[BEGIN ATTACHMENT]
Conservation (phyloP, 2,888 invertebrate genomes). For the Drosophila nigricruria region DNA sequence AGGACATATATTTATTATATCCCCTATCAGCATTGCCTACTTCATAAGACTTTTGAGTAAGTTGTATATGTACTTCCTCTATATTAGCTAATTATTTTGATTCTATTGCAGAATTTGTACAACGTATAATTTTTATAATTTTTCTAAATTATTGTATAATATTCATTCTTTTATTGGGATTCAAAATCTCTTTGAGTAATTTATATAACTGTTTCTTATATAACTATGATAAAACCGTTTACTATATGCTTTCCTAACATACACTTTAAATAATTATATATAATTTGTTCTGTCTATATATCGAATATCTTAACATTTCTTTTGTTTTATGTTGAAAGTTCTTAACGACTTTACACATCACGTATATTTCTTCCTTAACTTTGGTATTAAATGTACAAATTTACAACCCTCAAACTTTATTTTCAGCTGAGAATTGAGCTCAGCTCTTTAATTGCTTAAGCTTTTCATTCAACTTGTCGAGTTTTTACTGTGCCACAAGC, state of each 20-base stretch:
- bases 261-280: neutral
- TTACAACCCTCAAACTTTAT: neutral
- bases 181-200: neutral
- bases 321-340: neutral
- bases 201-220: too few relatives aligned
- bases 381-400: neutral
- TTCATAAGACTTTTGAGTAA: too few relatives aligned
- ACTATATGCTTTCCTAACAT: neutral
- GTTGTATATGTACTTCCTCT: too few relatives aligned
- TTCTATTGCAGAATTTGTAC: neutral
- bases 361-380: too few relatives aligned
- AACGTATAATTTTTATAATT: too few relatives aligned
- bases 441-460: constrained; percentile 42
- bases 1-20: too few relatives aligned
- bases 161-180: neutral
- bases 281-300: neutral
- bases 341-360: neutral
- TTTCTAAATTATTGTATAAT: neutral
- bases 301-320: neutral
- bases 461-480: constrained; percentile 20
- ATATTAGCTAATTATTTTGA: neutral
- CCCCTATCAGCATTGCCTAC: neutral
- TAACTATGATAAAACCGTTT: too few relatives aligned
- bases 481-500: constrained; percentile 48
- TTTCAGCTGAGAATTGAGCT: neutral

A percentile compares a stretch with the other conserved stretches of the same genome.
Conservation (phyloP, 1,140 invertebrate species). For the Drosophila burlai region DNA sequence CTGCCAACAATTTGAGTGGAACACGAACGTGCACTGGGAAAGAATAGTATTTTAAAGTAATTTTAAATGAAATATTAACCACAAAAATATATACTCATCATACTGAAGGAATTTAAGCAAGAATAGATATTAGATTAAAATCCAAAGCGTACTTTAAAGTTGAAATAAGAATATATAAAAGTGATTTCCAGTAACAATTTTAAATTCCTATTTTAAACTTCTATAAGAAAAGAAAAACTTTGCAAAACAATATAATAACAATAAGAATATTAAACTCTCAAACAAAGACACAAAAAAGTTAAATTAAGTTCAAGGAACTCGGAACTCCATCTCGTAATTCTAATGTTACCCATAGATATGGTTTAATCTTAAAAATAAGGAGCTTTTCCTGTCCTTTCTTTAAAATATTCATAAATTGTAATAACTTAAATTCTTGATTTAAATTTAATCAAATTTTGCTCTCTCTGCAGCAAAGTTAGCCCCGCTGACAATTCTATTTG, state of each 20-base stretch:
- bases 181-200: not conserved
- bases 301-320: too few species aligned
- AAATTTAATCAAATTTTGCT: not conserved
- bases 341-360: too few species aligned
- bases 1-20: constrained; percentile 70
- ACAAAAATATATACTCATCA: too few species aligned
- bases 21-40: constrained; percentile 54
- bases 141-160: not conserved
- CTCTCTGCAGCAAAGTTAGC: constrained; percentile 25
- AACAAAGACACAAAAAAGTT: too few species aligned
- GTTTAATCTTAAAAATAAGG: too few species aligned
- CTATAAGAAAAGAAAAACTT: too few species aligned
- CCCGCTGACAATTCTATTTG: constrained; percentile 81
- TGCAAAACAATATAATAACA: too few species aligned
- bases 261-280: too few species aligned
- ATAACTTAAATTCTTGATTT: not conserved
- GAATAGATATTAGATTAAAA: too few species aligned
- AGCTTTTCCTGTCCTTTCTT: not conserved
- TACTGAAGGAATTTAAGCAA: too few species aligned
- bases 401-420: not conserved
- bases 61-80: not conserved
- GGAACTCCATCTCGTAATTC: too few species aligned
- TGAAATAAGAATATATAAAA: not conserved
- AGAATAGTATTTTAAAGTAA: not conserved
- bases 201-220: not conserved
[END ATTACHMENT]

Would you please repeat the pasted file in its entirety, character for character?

Conservation (phyloP, 2,888 invertebrate genomes). For the Drosophila nigricruria region DNA sequence AGGACATATATTTATTATATCCCCTATCAGCATTGCCTACTTCATAAGACTTTTGAGTAAGTTGTATATGTACTTCCTCTATATTAGCTAATTATTTTGATTCTATTGCAGAATTTGTACAACGTATAATTTTTATAATTTTTCTAAATTATTGTATAATATTCATTCTTTTATTGGGATTCAAAATCTCTTTGAGTAATTTATATAACTGTTTCTTATATAACTATGATAAAACCGTTTACTATATGCTTTCCTAACATACACTTTAAATAATTATATATAATTTGTTCTGTCTATATATCGAATATCTTAACATTTCTTTTGTTTTATGTTGAAAGTTCTTAACGACTTTACACATCACGTATATTTCTTCCTTAACTTTGGTATTAAATGTACAAATTTACAACCCTCAAACTTTATTTTCAGCTGAGAATTGAGCTCAGCTCTTTAATTGCTTAAGCTTTTCATTCAACTTGTCGAGTTTTTACTGTGCCACAAGC, state of each 20-base stretch:
- bases 261-280: neutral
- TTACAACCCTCAAACTTTAT: neutral
- bases 181-200: neutral
- bases 321-340: neutral
- bases 201-220: too few relatives aligned
- bases 381-400: neutral
- TTCATAAGACTTTTGAGTAA: too few relatives aligned
- ACTATATGCTTTCCTAACAT: neutral
- GTTGTATATGTACTTCCTCT: too few relatives aligned
- TTCTATTGCAGAATTTGTAC: neutral
- bases 361-380: too few relatives aligned
- AACGTATAATTTTTATAATT: too few relatives aligned
- bases 441-460: constrained; percentile 42
- bases 1-20: too few relatives aligned
- bases 161-180: neutral
- bases 281-300: neutral
- bases 341-360: neutral
- TTTCTAAATTATTGTATAAT: neutral
- bases 301-320: neutral
- bases 461-480: constrained; percentile 20
- ATATTAGCTAATTATTTTGA: neutral
- CCCCTATCAGCATTGCCTAC: neutral
- TAACTATGATAAAACCGTTT: too few relatives aligned
- bases 481-500: constrained; percentile 48
- TTTCAGCTGAGAATTGAGCT: neutral

A percentile compares a stretch with the other conserved stretches of the same genome.
Conservation (phyloP, 1,140 invertebrate species). For the Drosophila burlai region DNA sequence CTGCCAACAATTTGAGTGGAACACGAACGTGCACTGGGAAAGAATAGTATTTTAAAGTAATTTTAAATGAAATATTAACCACAAAAATATATACTCATCATACTGAAGGAATTTAAGCAAGAATAGATATTAGATTAAAATCCAAAGCGTACTTTAAAGTTGAAATAAGAATATATAAAAGTGATTTCCAGTAACAATTTTAAATTCCTATTTTAAACTTCTATAAGAAAAGAAAAACTTTGCAAAACAATATAATAACAATAAGAATATTAAACTCTCAAACAAAGACACAAAAAAGTTAAATTAAGTTCAAGGAACTCGGAACTCCATCTCGTAATTCTAATGTTACCCATAGATATGGTTTAATCTTAAAAATAAGGAGCTTTTCCTGTCCTTTCTTTAAAATATTCATAAATTGTAATAACTTAAATTCTTGATTTAAATTTAATCAAATTTTGCTCTCTCTGCAGCAAAGTTAGCCCCGCTGACAATTCTATTTG, state of each 20-base stretch:
- bases 181-200: not conserved
- bases 301-320: too few species aligned
- AAATTTAATCAAATTTTGCT: not conserved
- bases 341-360: too few species aligned
- bases 1-20: constrained; percentile 70
- ACAAAAATATATACTCATCA: too few species aligned
- bases 21-40: constrained; percentile 54
- bases 141-160: not conserved
- CTCTCTGCAGCAAAGTTAGC: constrained; percentile 25
- AACAAAGACACAAAAAAGTT: too few species aligned
- GTTTAATCTTAAAAATAAGG: too few species aligned
- CTATAAGAAAAGAAAAACTT: too few species aligned
- CCCGCTGACAATTCTATTTG: constrained; percentile 81
- TGCAAAACAATATAATAACA: too few species aligned
- bases 261-280: too few species aligned
- ATAACTTAAATTCTTGATTT: not conserved
- GAATAGATATTAGATTAAAA: too few species aligned
- AGCTTTTCCTGTCCTTTCTT: not conserved
- TACTGAAGGAATTTAAGCAA: too few species aligned
- bases 401-420: not conserved
- bases 61-80: not conserved
- GGAACTCCATCTCGTAATTC: too few species aligned
- TGAAATAAGAATATATAAAA: not conserved
- AGAATAGTATTTTAAAGTAA: not conserved
- bases 201-220: not conserved